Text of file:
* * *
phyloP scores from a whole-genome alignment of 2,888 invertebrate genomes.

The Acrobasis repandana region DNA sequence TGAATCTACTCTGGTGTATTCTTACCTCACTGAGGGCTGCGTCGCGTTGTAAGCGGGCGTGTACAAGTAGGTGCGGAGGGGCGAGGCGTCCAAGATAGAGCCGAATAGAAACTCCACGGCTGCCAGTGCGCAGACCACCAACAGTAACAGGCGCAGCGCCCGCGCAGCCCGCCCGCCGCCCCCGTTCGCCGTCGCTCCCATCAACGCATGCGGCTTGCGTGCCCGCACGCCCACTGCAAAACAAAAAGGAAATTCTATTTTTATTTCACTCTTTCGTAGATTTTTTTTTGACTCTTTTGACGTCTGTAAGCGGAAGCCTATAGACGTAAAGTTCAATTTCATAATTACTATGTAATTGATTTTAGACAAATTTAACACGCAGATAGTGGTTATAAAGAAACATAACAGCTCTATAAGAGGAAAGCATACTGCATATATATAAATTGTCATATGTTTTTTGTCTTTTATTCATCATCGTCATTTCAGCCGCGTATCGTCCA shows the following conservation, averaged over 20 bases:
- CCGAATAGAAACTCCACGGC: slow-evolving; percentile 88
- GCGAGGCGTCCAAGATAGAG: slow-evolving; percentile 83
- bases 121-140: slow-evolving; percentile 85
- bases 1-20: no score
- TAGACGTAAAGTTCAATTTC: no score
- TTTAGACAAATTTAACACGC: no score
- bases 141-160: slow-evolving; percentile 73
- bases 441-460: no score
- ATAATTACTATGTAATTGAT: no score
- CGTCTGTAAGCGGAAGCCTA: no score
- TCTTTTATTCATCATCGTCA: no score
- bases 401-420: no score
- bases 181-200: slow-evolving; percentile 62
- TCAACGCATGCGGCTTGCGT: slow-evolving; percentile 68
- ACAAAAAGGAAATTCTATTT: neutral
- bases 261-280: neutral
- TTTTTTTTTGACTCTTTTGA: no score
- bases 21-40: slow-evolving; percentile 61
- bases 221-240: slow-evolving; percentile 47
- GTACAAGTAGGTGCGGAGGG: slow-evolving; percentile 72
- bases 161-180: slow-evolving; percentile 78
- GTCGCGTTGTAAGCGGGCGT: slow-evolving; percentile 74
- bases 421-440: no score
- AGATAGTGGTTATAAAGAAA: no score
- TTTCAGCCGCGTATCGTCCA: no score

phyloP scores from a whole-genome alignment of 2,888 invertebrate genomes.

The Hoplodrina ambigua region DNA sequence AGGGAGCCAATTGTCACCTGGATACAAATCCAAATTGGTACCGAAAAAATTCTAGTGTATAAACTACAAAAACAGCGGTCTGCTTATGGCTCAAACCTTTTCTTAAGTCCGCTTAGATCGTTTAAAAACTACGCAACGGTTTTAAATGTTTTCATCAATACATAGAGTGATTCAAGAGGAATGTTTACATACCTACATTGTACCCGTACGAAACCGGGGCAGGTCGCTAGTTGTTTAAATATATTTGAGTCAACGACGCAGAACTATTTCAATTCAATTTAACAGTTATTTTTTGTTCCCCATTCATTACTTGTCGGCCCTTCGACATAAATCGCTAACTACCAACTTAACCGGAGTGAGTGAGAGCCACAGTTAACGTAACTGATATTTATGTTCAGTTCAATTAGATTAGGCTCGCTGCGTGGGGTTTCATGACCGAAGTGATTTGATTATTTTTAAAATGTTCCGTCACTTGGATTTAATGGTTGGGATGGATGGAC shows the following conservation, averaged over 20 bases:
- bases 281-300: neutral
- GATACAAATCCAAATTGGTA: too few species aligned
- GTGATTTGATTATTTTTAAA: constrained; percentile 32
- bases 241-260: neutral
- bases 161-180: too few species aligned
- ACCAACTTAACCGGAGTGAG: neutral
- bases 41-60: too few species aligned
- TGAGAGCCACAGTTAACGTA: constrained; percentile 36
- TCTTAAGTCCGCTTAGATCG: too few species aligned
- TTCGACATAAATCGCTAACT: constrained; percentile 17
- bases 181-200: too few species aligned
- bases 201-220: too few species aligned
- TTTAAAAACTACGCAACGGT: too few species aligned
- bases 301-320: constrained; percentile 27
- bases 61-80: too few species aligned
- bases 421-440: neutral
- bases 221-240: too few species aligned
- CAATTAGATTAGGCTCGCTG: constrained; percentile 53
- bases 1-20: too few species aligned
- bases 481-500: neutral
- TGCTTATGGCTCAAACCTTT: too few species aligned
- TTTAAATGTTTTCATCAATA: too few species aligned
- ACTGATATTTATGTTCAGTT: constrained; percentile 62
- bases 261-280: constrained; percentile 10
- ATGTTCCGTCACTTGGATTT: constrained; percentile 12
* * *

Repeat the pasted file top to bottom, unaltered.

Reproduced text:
phyloP scores from a whole-genome alignment of 2,888 invertebrate genomes.

The Acrobasis repandana region DNA sequence TGAATCTACTCTGGTGTATTCTTACCTCACTGAGGGCTGCGTCGCGTTGTAAGCGGGCGTGTACAAGTAGGTGCGGAGGGGCGAGGCGTCCAAGATAGAGCCGAATAGAAACTCCACGGCTGCCAGTGCGCAGACCACCAACAGTAACAGGCGCAGCGCCCGCGCAGCCCGCCCGCCGCCCCCGTTCGCCGTCGCTCCCATCAACGCATGCGGCTTGCGTGCCCGCACGCCCACTGCAAAACAAAAAGGAAATTCTATTTTTATTTCACTCTTTCGTAGATTTTTTTTTGACTCTTTTGACGTCTGTAAGCGGAAGCCTATAGACGTAAAGTTCAATTTCATAATTACTATGTAATTGATTTTAGACAAATTTAACACGCAGATAGTGGTTATAAAGAAACATAACAGCTCTATAAGAGGAAAGCATACTGCATATATATAAATTGTCATATGTTTTTTGTCTTTTATTCATCATCGTCATTTCAGCCGCGTATCGTCCA shows the following conservation, averaged over 20 bases:
- CCGAATAGAAACTCCACGGC: slow-evolving; percentile 88
- GCGAGGCGTCCAAGATAGAG: slow-evolving; percentile 83
- bases 121-140: slow-evolving; percentile 85
- bases 1-20: no score
- TAGACGTAAAGTTCAATTTC: no score
- TTTAGACAAATTTAACACGC: no score
- bases 141-160: slow-evolving; percentile 73
- bases 441-460: no score
- ATAATTACTATGTAATTGAT: no score
- CGTCTGTAAGCGGAAGCCTA: no score
- TCTTTTATTCATCATCGTCA: no score
- bases 401-420: no score
- bases 181-200: slow-evolving; percentile 62
- TCAACGCATGCGGCTTGCGT: slow-evolving; percentile 68
- ACAAAAAGGAAATTCTATTT: neutral
- bases 261-280: neutral
- TTTTTTTTTGACTCTTTTGA: no score
- bases 21-40: slow-evolving; percentile 61
- bases 221-240: slow-evolving; percentile 47
- GTACAAGTAGGTGCGGAGGG: slow-evolving; percentile 72
- bases 161-180: slow-evolving; percentile 78
- GTCGCGTTGTAAGCGGGCGT: slow-evolving; percentile 74
- bases 421-440: no score
- AGATAGTGGTTATAAAGAAA: no score
- TTTCAGCCGCGTATCGTCCA: no score

phyloP scores from a whole-genome alignment of 2,888 invertebrate genomes.

The Hoplodrina ambigua region DNA sequence AGGGAGCCAATTGTCACCTGGATACAAATCCAAATTGGTACCGAAAAAATTCTAGTGTATAAACTACAAAAACAGCGGTCTGCTTATGGCTCAAACCTTTTCTTAAGTCCGCTTAGATCGTTTAAAAACTACGCAACGGTTTTAAATGTTTTCATCAATACATAGAGTGATTCAAGAGGAATGTTTACATACCTACATTGTACCCGTACGAAACCGGGGCAGGTCGCTAGTTGTTTAAATATATTTGAGTCAACGACGCAGAACTATTTCAATTCAATTTAACAGTTATTTTTTGTTCCCCATTCATTACTTGTCGGCCCTTCGACATAAATCGCTAACTACCAACTTAACCGGAGTGAGTGAGAGCCACAGTTAACGTAACTGATATTTATGTTCAGTTCAATTAGATTAGGCTCGCTGCGTGGGGTTTCATGACCGAAGTGATTTGATTATTTTTAAAATGTTCCGTCACTTGGATTTAATGGTTGGGATGGATGGAC shows the following conservation, averaged over 20 bases:
- bases 281-300: neutral
- GATACAAATCCAAATTGGTA: too few species aligned
- GTGATTTGATTATTTTTAAA: constrained; percentile 32
- bases 241-260: neutral
- bases 161-180: too few species aligned
- ACCAACTTAACCGGAGTGAG: neutral
- bases 41-60: too few species aligned
- TGAGAGCCACAGTTAACGTA: constrained; percentile 36
- TCTTAAGTCCGCTTAGATCG: too few species aligned
- TTCGACATAAATCGCTAACT: constrained; percentile 17
- bases 181-200: too few species aligned
- bases 201-220: too few species aligned
- TTTAAAAACTACGCAACGGT: too few species aligned
- bases 301-320: constrained; percentile 27
- bases 61-80: too few species aligned
- bases 421-440: neutral
- bases 221-240: too few species aligned
- CAATTAGATTAGGCTCGCTG: constrained; percentile 53
- bases 1-20: too few species aligned
- bases 481-500: neutral
- TGCTTATGGCTCAAACCTTT: too few species aligned
- TTTAAATGTTTTCATCAATA: too few species aligned
- ACTGATATTTATGTTCAGTT: constrained; percentile 62
- bases 261-280: constrained; percentile 10
- ATGTTCCGTCACTTGGATTT: constrained; percentile 12